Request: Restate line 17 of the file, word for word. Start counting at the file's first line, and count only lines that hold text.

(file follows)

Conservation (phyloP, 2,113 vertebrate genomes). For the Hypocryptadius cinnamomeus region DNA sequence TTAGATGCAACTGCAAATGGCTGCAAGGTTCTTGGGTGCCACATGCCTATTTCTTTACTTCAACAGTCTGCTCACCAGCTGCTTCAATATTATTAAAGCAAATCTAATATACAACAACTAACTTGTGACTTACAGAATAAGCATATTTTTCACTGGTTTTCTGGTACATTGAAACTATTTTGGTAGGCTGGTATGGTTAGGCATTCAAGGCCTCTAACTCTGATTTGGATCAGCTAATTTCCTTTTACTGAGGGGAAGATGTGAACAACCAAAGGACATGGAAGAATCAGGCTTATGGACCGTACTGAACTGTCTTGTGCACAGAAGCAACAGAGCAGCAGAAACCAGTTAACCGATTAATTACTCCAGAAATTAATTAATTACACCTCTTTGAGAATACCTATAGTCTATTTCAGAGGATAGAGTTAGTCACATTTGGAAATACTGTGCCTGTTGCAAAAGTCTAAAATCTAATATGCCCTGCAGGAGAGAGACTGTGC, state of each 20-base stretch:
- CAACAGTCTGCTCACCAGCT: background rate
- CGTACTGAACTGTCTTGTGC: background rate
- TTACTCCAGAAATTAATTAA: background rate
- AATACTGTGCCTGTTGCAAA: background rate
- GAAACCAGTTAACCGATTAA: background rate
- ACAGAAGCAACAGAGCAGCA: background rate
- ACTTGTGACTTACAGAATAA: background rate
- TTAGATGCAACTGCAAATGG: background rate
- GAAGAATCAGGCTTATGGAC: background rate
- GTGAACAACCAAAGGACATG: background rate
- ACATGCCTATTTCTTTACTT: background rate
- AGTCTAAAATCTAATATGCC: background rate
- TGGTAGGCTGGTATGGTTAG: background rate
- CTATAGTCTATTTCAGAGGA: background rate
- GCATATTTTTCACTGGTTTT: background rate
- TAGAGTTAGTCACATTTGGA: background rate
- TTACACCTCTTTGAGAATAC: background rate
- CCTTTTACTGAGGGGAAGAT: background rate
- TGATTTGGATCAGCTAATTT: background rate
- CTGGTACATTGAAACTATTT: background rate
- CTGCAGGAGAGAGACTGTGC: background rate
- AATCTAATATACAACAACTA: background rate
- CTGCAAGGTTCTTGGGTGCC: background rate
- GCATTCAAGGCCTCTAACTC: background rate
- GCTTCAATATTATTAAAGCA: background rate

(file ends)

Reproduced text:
- TAGAGTTAGTCACATTTGGA: background rate